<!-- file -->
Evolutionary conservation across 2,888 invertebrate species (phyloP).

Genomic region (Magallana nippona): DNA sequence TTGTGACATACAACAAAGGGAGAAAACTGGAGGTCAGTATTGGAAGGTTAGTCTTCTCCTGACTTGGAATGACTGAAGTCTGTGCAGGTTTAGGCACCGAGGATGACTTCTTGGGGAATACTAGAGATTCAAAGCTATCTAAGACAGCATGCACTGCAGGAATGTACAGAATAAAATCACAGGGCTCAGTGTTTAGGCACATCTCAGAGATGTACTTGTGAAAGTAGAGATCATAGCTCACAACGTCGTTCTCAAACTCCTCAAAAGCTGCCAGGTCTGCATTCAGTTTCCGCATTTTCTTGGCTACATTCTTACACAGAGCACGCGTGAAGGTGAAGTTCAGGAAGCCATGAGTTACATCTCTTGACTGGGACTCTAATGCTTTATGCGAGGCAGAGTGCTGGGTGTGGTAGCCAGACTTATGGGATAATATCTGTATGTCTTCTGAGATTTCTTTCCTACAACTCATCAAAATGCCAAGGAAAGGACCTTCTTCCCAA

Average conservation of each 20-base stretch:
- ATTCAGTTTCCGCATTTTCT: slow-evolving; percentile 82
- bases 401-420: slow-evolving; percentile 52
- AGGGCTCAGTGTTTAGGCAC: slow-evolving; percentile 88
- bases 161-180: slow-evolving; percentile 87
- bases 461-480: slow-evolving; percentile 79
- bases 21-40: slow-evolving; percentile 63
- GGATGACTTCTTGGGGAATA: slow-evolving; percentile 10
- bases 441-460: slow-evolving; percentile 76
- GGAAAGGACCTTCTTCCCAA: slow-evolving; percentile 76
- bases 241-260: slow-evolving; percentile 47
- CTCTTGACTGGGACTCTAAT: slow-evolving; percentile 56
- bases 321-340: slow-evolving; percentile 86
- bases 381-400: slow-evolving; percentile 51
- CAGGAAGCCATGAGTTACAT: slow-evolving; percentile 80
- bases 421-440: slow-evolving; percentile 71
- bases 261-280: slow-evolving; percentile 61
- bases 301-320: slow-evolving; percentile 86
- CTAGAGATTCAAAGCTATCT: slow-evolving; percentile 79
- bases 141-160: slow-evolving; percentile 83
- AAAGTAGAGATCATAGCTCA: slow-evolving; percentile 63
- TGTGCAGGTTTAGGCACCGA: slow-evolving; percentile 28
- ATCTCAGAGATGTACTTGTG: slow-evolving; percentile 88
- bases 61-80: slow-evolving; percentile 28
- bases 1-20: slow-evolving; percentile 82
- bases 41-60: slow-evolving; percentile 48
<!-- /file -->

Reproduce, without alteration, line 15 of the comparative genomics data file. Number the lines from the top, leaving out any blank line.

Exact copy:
- bases 321-340: slow-evolving; percentile 86